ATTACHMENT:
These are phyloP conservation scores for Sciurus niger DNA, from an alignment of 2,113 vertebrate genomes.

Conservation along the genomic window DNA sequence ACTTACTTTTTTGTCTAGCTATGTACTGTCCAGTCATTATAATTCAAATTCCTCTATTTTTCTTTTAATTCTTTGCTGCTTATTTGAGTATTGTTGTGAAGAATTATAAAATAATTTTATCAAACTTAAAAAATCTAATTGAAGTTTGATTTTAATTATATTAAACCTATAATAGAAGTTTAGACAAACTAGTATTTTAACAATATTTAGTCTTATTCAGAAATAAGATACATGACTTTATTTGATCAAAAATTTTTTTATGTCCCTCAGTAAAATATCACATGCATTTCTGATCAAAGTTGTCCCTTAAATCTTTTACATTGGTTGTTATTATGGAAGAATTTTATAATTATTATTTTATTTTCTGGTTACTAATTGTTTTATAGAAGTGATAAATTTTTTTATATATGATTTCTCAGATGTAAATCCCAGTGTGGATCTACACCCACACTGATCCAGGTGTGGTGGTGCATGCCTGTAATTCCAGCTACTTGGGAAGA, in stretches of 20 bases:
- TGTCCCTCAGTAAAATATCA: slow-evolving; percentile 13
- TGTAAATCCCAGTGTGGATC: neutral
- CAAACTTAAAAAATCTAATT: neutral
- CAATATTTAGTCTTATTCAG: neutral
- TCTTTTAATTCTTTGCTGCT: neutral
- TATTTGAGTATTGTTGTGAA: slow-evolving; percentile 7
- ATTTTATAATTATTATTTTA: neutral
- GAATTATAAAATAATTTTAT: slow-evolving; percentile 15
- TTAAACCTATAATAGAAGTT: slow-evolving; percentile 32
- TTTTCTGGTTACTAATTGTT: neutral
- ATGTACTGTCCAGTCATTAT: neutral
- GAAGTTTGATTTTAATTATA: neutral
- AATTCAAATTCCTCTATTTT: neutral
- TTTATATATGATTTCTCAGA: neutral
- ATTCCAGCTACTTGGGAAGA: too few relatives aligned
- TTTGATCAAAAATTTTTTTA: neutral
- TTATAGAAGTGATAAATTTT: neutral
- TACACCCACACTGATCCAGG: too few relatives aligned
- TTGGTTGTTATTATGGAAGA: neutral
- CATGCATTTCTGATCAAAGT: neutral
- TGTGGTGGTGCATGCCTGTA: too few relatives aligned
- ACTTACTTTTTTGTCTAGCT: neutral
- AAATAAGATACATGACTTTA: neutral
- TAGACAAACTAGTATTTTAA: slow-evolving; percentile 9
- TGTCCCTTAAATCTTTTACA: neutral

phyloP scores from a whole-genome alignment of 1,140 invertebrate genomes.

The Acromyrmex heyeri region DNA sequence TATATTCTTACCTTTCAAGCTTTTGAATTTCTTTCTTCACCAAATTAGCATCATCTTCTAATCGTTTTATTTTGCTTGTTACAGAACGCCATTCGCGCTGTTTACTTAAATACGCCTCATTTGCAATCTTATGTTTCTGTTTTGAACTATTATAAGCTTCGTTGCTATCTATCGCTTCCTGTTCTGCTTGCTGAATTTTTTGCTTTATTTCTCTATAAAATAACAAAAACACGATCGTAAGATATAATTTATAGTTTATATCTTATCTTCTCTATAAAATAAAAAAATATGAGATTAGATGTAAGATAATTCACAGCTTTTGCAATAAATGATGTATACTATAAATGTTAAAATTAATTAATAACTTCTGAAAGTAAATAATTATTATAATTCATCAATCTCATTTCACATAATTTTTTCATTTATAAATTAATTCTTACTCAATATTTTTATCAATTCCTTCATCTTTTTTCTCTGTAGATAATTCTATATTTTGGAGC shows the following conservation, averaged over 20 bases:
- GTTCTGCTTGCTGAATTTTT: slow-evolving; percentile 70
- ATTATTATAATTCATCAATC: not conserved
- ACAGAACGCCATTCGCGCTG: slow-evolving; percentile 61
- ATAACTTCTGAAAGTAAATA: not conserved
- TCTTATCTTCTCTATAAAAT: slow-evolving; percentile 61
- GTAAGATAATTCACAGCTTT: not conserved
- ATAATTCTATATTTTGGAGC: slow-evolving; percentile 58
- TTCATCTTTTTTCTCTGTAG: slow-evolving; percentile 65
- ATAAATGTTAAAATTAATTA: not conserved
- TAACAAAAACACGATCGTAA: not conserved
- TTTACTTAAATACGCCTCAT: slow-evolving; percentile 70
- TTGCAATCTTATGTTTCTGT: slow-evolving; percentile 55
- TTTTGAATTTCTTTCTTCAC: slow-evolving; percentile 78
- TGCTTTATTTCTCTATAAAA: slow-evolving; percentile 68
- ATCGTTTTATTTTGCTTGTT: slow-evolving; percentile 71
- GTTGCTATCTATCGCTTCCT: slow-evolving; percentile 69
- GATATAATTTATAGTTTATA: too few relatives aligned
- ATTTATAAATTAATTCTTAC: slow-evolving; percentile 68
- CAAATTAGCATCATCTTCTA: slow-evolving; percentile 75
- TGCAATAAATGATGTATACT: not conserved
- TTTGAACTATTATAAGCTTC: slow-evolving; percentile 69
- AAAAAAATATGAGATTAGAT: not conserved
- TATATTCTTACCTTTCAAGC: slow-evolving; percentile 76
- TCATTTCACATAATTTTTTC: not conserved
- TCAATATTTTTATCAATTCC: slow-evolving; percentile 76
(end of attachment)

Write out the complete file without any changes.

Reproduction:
These are phyloP conservation scores for Sciurus niger DNA, from an alignment of 2,113 vertebrate genomes.

Conservation along the genomic window DNA sequence ACTTACTTTTTTGTCTAGCTATGTACTGTCCAGTCATTATAATTCAAATTCCTCTATTTTTCTTTTAATTCTTTGCTGCTTATTTGAGTATTGTTGTGAAGAATTATAAAATAATTTTATCAAACTTAAAAAATCTAATTGAAGTTTGATTTTAATTATATTAAACCTATAATAGAAGTTTAGACAAACTAGTATTTTAACAATATTTAGTCTTATTCAGAAATAAGATACATGACTTTATTTGATCAAAAATTTTTTTATGTCCCTCAGTAAAATATCACATGCATTTCTGATCAAAGTTGTCCCTTAAATCTTTTACATTGGTTGTTATTATGGAAGAATTTTATAATTATTATTTTATTTTCTGGTTACTAATTGTTTTATAGAAGTGATAAATTTTTTTATATATGATTTCTCAGATGTAAATCCCAGTGTGGATCTACACCCACACTGATCCAGGTGTGGTGGTGCATGCCTGTAATTCCAGCTACTTGGGAAGA, in stretches of 20 bases:
- TGTCCCTCAGTAAAATATCA: slow-evolving; percentile 13
- TGTAAATCCCAGTGTGGATC: neutral
- CAAACTTAAAAAATCTAATT: neutral
- CAATATTTAGTCTTATTCAG: neutral
- TCTTTTAATTCTTTGCTGCT: neutral
- TATTTGAGTATTGTTGTGAA: slow-evolving; percentile 7
- ATTTTATAATTATTATTTTA: neutral
- GAATTATAAAATAATTTTAT: slow-evolving; percentile 15
- TTAAACCTATAATAGAAGTT: slow-evolving; percentile 32
- TTTTCTGGTTACTAATTGTT: neutral
- ATGTACTGTCCAGTCATTAT: neutral
- GAAGTTTGATTTTAATTATA: neutral
- AATTCAAATTCCTCTATTTT: neutral
- TTTATATATGATTTCTCAGA: neutral
- ATTCCAGCTACTTGGGAAGA: too few relatives aligned
- TTTGATCAAAAATTTTTTTA: neutral
- TTATAGAAGTGATAAATTTT: neutral
- TACACCCACACTGATCCAGG: too few relatives aligned
- TTGGTTGTTATTATGGAAGA: neutral
- CATGCATTTCTGATCAAAGT: neutral
- TGTGGTGGTGCATGCCTGTA: too few relatives aligned
- ACTTACTTTTTTGTCTAGCT: neutral
- AAATAAGATACATGACTTTA: neutral
- TAGACAAACTAGTATTTTAA: slow-evolving; percentile 9
- TGTCCCTTAAATCTTTTACA: neutral

phyloP scores from a whole-genome alignment of 1,140 invertebrate genomes.

The Acromyrmex heyeri region DNA sequence TATATTCTTACCTTTCAAGCTTTTGAATTTCTTTCTTCACCAAATTAGCATCATCTTCTAATCGTTTTATTTTGCTTGTTACAGAACGCCATTCGCGCTGTTTACTTAAATACGCCTCATTTGCAATCTTATGTTTCTGTTTTGAACTATTATAAGCTTCGTTGCTATCTATCGCTTCCTGTTCTGCTTGCTGAATTTTTTGCTTTATTTCTCTATAAAATAACAAAAACACGATCGTAAGATATAATTTATAGTTTATATCTTATCTTCTCTATAAAATAAAAAAATATGAGATTAGATGTAAGATAATTCACAGCTTTTGCAATAAATGATGTATACTATAAATGTTAAAATTAATTAATAACTTCTGAAAGTAAATAATTATTATAATTCATCAATCTCATTTCACATAATTTTTTCATTTATAAATTAATTCTTACTCAATATTTTTATCAATTCCTTCATCTTTTTTCTCTGTAGATAATTCTATATTTTGGAGC shows the following conservation, averaged over 20 bases:
- GTTCTGCTTGCTGAATTTTT: slow-evolving; percentile 70
- ATTATTATAATTCATCAATC: not conserved
- ACAGAACGCCATTCGCGCTG: slow-evolving; percentile 61
- ATAACTTCTGAAAGTAAATA: not conserved
- TCTTATCTTCTCTATAAAAT: slow-evolving; percentile 61
- GTAAGATAATTCACAGCTTT: not conserved
- ATAATTCTATATTTTGGAGC: slow-evolving; percentile 58
- TTCATCTTTTTTCTCTGTAG: slow-evolving; percentile 65
- ATAAATGTTAAAATTAATTA: not conserved
- TAACAAAAACACGATCGTAA: not conserved
- TTTACTTAAATACGCCTCAT: slow-evolving; percentile 70
- TTGCAATCTTATGTTTCTGT: slow-evolving; percentile 55
- TTTTGAATTTCTTTCTTCAC: slow-evolving; percentile 78
- TGCTTTATTTCTCTATAAAA: slow-evolving; percentile 68
- ATCGTTTTATTTTGCTTGTT: slow-evolving; percentile 71
- GTTGCTATCTATCGCTTCCT: slow-evolving; percentile 69
- GATATAATTTATAGTTTATA: too few relatives aligned
- ATTTATAAATTAATTCTTAC: slow-evolving; percentile 68
- CAAATTAGCATCATCTTCTA: slow-evolving; percentile 75
- TGCAATAAATGATGTATACT: not conserved
- TTTGAACTATTATAAGCTTC: slow-evolving; percentile 69
- AAAAAAATATGAGATTAGAT: not conserved
- TATATTCTTACCTTTCAAGC: slow-evolving; percentile 76
- TCATTTCACATAATTTTTTC: not conserved
- TCAATATTTTTATCAATTCC: slow-evolving; percentile 76